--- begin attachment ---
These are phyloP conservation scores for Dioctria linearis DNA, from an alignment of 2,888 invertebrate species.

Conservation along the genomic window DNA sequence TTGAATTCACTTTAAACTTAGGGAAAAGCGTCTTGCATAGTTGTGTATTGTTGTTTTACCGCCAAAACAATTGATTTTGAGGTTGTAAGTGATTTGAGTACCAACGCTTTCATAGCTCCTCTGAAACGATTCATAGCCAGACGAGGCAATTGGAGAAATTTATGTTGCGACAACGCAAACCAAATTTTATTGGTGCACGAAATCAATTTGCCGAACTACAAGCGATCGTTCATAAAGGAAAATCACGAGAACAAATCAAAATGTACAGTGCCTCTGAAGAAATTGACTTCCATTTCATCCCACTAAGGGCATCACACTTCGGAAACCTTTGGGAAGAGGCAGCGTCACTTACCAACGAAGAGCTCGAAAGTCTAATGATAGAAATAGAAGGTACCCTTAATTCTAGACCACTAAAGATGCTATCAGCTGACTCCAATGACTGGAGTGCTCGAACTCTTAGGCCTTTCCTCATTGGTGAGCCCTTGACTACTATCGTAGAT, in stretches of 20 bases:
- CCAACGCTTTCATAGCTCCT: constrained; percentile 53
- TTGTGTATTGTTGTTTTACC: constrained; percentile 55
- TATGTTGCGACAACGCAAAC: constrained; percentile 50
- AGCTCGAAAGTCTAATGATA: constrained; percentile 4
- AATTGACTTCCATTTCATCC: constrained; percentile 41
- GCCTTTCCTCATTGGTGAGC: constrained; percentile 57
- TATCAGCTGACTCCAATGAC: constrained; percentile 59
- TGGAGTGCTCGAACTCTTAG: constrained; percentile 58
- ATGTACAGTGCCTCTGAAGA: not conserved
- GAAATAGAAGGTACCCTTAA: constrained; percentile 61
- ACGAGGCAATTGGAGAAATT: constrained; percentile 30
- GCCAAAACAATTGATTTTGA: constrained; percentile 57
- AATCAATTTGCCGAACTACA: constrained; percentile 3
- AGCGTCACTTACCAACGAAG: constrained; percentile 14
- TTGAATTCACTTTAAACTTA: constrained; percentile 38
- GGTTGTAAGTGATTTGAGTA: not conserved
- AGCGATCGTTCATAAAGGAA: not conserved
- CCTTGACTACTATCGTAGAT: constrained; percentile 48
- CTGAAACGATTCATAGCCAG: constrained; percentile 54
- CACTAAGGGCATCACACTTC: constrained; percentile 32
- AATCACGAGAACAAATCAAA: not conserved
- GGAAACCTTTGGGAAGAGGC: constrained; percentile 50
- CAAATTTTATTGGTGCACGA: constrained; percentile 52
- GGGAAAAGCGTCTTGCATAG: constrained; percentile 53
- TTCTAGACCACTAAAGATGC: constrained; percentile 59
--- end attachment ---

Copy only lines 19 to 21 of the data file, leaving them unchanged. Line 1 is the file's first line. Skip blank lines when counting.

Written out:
- AGCGATCGTTCATAAAGGAA: not conserved
- CCTTGACTACTATCGTAGAT: constrained; percentile 48
- CTGAAACGATTCATAGCCAG: constrained; percentile 54